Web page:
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Eliza13

PCOS And Celiac

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My doc confirmed that I have polycystic ovaries. I explained to her that when I don't eat gluten & millet that I get my period. When I eat gluten and millet the opposite happens: I don't get my period at all.

My doctor says that there is no relationship between my diet and the absent periods, but I beg to differ. The minute I change my eating, my menstrual cycle is affected. Does anyone know whether there is indeed a connection between celiac and absent periods. If there is a connection, how does it happen? I'm insisting here that there is a connection because I see it happening, but it's hard when you doctor denies the relationship. Who is right????

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I would trust your body over your doctor!! Personally, I have the opposite reaction to gluten (and corn)... it makes my periods long and heavy. Before I stopped eating gluten I had been having painful abdominal cramps, bloating, and continuous spotting for about six months :( I went to my OB/GYNs office about it... once they ruled out infection they were out of answers.

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I have the opposite reaction to gluten (and corn)... it makes my periods long and heavy. Before I stopped eating gluten I had been having painful abdominal cramps

this is interesting...i didn't really get my period until i was 15 but when it finally regulated to every month, it was terrible. extremely heavy with terrible cramps. it was unbearable so my mom took me to the gyno and i was put on birth control. that helped tremendously and i've been "regular" for over 12 years now. i wonder what will happen when i go off BC eventually and continue not eating gluten? i have noticed it's lighter even still since beginning the diet 6 months ago.

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My endocrinologist initially told me that a low-carb diet is always recommended for PCOS patients.

When she diagnosed me with celiac (based on bloodwork and DH), she said, 'Hmmm, maybe the reason a low-carb diet works for PCOS is that it's low-gluten or no-gluten."

If your doctor doesn't see this, then maybe it's time to find another doctor, especially as yours doesn't seem to be interested in what YOU experience, and doesn't take you seriously. :ph34r:

I think your instinct is right on the mark; I don't think much of your doctor's instincts (if he even has any).

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I believe there is a connection, in my opinion at least. I missed my period for about 5 months prior to going gluten free (when my gluten intolerance symptoms were probably the worst in my life). I was tested for Celiac through one blood test (not the panel) and an endoscopy; my doctor said I didn't have Celiac but offered no other help (I'm getting a second opinion because the endoscopy showed blunted villi and muscosa atrophy). I decided to go gluten free on my own and what do you know....all of my symptoms subsided, including my period. I have been regular ever since going gluten free. Before I went gluten free, I went to my PCP who said I might have PCOS. I haven't been tested and didn't follow up with that though because for the last 5 or 6 months, my period has been regular. I really do think there is a connection, and it makes me question even more if I really do have Celiac. I know that gluten is affecting more than just my stomach.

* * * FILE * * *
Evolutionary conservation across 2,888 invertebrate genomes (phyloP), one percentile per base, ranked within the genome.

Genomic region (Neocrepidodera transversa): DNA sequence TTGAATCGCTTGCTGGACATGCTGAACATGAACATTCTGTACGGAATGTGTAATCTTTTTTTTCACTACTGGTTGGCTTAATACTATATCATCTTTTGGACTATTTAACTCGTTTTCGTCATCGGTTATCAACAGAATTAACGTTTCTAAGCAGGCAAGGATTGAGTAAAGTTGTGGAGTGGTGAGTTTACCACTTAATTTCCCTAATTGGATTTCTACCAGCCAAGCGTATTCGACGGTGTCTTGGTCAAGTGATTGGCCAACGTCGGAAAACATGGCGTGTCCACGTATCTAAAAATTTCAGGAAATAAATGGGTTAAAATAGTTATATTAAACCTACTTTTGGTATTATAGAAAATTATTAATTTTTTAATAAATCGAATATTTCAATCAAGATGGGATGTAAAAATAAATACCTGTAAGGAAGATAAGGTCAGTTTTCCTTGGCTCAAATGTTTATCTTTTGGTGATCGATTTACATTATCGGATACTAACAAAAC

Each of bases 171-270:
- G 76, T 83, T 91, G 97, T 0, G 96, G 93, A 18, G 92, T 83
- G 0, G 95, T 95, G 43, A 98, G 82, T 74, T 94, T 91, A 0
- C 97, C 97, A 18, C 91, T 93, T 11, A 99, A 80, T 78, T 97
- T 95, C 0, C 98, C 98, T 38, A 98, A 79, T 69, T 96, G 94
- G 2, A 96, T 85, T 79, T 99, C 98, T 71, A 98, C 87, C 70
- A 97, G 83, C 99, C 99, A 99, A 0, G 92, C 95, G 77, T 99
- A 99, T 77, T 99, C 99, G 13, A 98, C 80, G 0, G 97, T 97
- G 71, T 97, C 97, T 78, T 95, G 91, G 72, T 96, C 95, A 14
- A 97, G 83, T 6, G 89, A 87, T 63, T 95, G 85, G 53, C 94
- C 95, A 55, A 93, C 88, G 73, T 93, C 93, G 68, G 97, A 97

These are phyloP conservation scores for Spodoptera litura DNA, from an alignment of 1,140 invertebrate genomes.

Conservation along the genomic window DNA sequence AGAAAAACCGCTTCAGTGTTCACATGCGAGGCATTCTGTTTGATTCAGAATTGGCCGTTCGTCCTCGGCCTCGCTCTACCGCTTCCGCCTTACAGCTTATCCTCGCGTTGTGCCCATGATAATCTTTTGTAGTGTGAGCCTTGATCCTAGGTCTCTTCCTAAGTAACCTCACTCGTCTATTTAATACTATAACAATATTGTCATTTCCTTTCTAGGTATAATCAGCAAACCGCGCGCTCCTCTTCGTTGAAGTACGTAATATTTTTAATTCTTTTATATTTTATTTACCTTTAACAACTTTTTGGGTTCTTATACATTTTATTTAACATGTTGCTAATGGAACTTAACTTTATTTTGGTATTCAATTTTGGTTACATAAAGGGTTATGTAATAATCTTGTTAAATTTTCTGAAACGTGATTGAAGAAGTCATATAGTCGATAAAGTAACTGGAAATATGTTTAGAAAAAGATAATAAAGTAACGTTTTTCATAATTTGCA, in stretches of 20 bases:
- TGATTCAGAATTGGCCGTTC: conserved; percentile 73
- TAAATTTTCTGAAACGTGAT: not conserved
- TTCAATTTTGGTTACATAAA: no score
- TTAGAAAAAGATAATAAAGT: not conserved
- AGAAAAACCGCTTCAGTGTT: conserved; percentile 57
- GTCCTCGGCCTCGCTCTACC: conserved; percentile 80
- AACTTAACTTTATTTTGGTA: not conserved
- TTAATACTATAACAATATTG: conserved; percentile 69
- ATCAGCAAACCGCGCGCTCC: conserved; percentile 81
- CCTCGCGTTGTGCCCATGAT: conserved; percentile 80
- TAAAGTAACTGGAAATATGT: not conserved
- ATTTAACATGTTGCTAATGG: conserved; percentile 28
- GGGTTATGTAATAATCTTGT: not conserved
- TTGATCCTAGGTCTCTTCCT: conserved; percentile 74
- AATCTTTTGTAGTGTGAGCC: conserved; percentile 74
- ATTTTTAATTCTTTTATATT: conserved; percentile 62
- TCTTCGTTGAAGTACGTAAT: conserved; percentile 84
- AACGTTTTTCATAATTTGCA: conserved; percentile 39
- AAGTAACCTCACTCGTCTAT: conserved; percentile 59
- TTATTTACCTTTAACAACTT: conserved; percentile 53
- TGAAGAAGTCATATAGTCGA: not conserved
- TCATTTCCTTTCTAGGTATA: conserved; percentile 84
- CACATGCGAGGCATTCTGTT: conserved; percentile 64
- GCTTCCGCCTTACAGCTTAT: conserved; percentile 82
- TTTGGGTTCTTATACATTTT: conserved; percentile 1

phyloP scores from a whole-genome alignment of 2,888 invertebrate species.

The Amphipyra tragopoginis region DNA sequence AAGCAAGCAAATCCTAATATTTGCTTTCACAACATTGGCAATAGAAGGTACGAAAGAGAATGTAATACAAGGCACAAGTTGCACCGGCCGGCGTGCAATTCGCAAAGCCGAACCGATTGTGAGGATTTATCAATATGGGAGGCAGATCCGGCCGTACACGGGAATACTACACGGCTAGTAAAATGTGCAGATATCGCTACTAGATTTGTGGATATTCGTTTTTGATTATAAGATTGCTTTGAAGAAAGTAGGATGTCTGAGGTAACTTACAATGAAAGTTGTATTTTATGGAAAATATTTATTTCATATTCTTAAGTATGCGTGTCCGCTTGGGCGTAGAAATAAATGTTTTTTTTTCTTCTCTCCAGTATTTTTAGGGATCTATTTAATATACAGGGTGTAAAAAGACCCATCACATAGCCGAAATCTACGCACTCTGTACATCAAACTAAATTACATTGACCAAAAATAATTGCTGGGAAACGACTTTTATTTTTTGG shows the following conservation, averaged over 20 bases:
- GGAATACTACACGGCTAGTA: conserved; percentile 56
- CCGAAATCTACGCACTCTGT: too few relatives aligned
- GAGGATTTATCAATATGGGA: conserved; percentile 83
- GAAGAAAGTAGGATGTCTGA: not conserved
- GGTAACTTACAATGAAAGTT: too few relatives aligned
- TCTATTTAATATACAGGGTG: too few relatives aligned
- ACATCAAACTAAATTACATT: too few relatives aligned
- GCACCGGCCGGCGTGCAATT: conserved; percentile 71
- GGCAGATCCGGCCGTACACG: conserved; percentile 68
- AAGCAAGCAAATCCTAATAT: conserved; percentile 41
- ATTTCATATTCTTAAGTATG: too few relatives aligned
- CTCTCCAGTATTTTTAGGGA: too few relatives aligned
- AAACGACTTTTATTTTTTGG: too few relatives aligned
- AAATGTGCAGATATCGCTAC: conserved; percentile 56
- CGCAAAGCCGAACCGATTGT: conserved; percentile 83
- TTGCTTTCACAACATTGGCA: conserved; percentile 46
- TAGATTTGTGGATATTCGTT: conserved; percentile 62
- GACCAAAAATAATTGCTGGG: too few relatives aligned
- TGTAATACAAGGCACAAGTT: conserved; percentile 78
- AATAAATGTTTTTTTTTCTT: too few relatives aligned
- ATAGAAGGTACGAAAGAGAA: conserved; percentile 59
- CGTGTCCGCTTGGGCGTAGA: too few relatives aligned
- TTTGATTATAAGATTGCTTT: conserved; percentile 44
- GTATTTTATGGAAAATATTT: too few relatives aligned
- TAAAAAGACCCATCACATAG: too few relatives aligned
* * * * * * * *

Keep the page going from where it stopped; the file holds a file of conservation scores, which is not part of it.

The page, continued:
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The connections between the female reproductive system and celiac are really poorly understood by doctors. There is a definate connection though and it has been noted in medical journals. Celiac can and does effect us. It can cause premature menopause, infertility and effect our ability to carry a baby to term when we do concieve. They don't know why but the correlation is there. One of the first things my OB/GYN said after my diagnosis was that my periods might return. They didn't but for many others they do.

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Hiya,

I didn't get my period for three years and had always attributed this to my polycystic ovaries. I went gluten free and now I get it every month...

Coincidence? Really??

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This just crossed my path from the National Foundation for Celiac Awareness. For those with stories..